More than a few of you have commented on the inquiry from that guest I mentioned earlier this week- the one who asked if I’d noticed a “dip” in business during the pandemic. I certainly appreciate your sympathetic comments, but it made me notice a thing or five.
Thing one: this is a restaurant, so while no one escaped feeling the pandemic in some way, pretty much everyone we interact with will have been *relatively* unscathed by it. If you’re joining us, you feel comfortable spending a piece of your disposable income on an evening out. And you actually have disposable income.
Thing two: good for you if you’re dining out. There’s no need to feel a pang of guilt about it- people are affected by disaster in different ways and people give back in different ways. I can assure you that the crew here VERY much appreciates your dining out.
Thing three: we don’t all cross paths with those who’ve been more trampled than we by the whole thing, but it behooves us all to pause from time to time and remember they’re out there. Have you noticed more homeless people out, despite the fact that it’s 114 degrees? That’s because there are more. Do you not see much of your friends with kids? Maybe it’s because they can’t afford the sudden jump in the need for child care.
Thing four: besides remembering that there are others more adversely affected than we are, we need to realize that what we see at a given moment is only a tiny bit of the story. If the person who asked if we noticed a dip in business had been here at noon, when the restaurant is empty because we still can’t put together enough staff to open for lunch, he might not have needed to ask. If you go to another restaurant and you’re plagued by your server’s ineptitude, maybe it’s because that restaurant (or retailer, or pretty much any business right now) was at a crossroads and had to either reopen or close its doors forever, so they hired one of the small handful of people that answered and ad, and that’s all they’ve got to work with.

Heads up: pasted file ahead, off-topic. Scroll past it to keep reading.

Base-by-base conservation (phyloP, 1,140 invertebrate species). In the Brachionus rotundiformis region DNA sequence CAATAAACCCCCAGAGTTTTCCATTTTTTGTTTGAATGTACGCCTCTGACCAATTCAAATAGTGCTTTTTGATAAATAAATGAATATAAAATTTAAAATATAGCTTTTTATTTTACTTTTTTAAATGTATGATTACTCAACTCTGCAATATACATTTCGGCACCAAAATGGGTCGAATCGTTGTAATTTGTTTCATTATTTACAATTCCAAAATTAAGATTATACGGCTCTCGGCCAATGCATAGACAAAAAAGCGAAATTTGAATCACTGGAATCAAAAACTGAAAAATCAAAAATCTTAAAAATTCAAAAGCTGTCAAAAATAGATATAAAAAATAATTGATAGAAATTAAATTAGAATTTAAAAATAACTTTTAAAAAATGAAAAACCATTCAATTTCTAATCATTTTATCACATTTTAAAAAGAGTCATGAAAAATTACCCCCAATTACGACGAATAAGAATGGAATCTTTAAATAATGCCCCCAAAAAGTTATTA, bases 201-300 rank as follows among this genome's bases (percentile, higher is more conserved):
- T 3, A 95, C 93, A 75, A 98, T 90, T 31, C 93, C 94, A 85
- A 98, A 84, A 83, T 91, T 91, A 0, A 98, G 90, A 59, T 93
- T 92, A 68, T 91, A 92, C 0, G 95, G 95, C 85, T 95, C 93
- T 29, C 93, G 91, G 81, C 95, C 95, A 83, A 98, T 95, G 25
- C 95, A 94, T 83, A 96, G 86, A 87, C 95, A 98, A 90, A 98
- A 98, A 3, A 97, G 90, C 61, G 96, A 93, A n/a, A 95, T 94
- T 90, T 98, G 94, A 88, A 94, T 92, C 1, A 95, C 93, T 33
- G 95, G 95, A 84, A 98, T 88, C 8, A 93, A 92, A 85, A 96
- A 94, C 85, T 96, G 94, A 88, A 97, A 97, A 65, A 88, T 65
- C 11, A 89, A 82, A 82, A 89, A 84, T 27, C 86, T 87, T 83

Thing five: for every moment when someone has inadvertently said something insensitive, completely oblivious to our trials and tribulations, we’ve likely done the same to someone else. As my dear old dad is fond of saying, “we’re all the center of our own universe,” and by dint of that truism, we’re unable to understand what it’s like to be at the center of someone else’s. My plan is to strap on my jetpack and at least try to visit someone else’s universe today. That crabby person who doesn’t like the shrimp? Maybe it’s not really about the shrimp.
We’re visiting six apartment buildings full of painful universes next week, dropping in to offer food and a link to the humanity, kindness and generosity of a few dozen other universes, and we hope you’ll consider being one of those few dozen. Here’s a blurb about our next donation run, a week from tomorrow:
Leading up to it is the usual assortment of reasons to treat yourself or someone you love to something special as well. There’s Saturday’s wine tasting, of course,
and Father’s Day right behind it,
and then some Spanish treats to celebrate the bonfires of San Juan.
We also just have regular old dinner at Feast, seating from 4 to 8 pm every day but Monday, and with any luck, soon to be from 11 am to 8 pm every day but Monday.
Little by little, we’re inching our way back to civilized hours, and we’d love to see you. Thanks, all of you, for everything.